Some was late to work again. There was construction in Tunnel Four, the huge earthcrawlers chewing a new gap in the wall, filling the stone tube with dust and debris and clogging the way. A necessary evil; the new farms to the east needed a better egress than half-flooded Tunnel Seven, but still a bother. And Some hadn't left early enough to get past it all in time.
JAMES met him just inside the Audit hive, hands on his lean hips, four eyes narrowed and glaring. “Fourth time this week,” he snapped, his lower mouth pursed unpleasantly as he glowered down at Some. “I'm writing you up, poppet.”
Some cringed, his forebody canted down in contrition. “I'm sorry, Sir, it was the tunnel construction. They're still blocking the way with crawlers, and it's too busy. If-”
JAMES cut him off. “Then leave. Earlier.” He clipped the words off sharply, then turned away, skittering up the wall to his office, and leaving Some to climb down to his own cubicle, trying to settle his hackles before anyone else saw him. He'd tried to avoid JAMES altogether; he never did anything good for Some's mood on arriving at work.
STAN was already there, of course. Some's cubicle-mate, the older nale was a punctual, unctuous sort, always early and proper and staid. James loved him. Some hated him. Such was the natural way of things. “You're late,” STAN reminded him. Some shut six of his own eyes, the remaining four giving STAN a baleful, unimpressed look. There was no way the nale hadn't heard JAMES's admonitions just a moment ago. Instead of answering, he looked over at their in-box. STAN had three files in his hands, already, but there were still four there.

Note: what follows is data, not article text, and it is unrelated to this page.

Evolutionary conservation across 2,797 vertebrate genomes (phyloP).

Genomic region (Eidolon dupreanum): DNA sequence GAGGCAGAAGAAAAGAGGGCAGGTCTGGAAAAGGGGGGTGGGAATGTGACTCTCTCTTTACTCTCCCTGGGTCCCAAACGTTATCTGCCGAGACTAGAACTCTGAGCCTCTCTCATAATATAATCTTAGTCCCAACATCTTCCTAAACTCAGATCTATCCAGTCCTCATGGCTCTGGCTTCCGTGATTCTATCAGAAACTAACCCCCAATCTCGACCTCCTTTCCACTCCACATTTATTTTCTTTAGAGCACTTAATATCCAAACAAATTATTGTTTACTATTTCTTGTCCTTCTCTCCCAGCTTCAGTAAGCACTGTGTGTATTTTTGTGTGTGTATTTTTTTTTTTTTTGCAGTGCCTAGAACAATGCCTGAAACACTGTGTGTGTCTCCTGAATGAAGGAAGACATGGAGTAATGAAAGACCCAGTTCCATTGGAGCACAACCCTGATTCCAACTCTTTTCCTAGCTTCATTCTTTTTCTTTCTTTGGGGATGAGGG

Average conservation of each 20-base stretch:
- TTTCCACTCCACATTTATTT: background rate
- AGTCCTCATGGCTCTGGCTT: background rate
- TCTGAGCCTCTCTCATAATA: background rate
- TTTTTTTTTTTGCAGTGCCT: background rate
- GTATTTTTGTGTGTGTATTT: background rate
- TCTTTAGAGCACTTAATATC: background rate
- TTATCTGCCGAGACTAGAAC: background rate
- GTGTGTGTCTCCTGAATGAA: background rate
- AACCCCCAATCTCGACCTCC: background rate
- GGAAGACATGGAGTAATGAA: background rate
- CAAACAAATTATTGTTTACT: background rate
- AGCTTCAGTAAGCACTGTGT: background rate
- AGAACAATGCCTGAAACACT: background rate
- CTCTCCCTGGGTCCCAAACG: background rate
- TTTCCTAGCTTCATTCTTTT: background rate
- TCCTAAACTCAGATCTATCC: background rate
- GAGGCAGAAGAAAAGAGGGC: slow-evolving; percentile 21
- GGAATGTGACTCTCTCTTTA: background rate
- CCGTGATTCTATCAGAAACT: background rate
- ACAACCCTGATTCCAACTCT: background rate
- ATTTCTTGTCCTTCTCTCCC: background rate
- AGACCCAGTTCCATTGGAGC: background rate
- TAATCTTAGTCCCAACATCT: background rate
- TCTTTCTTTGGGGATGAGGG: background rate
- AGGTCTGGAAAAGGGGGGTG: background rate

“Wasn't this empty last night?” he asked, tugging one of the long data-strings from it and running his fingers over the knots of the preface-string tied to it. A file up for audit, the knots said, with suspicion of fraud. This one alone could be a good hour's work.
“JENKINS next door is out sick this week,” said STAN smugly. “So I volunteered us to take over his quota too. It'll look good on review.” Half of STAN's sentences ended this way. Some hated that, too.
“We have our own accounts,” Some reminded him, peevishly. “And we'll get more today.”
“But reveiws are next month. I might be up for promotion.” That smug smile again. Some wanted to shred it off.
“I'm not. I'm not doing the extra work. Have fun.” He tossed the string at STAN, who caught it with a lower hand, looking affronted.
“That's not very team-player of you.”
“Neither is volunteering your team without asking them.” Some folded himself to the floor by his own desk, pulling down a file from the wall. “I'll finish mine. Then, maybe, I'll help with those.” Don't count on it, he added privately. As soon as he was finished with his daily quota, he intended to go hunting. Alone. He was looking forward to the peaceful solitude of the reserve already.
The best-laid plans, of course. Simon was finishing the last knot of his last file, a recommendation to forestall audit in waiting for an explaination, when JAMES leaned his head down into their cubicle. “Fellows? Since you volunteered for JENKINS' files today, management thought you might like to help us with tomorrow's conference. It's just some set-up stuff, shouldn't take you more than a few hours. Might help make up some missed time,” he added, with a pointed and sidelong glance at Some, who sat there bristling.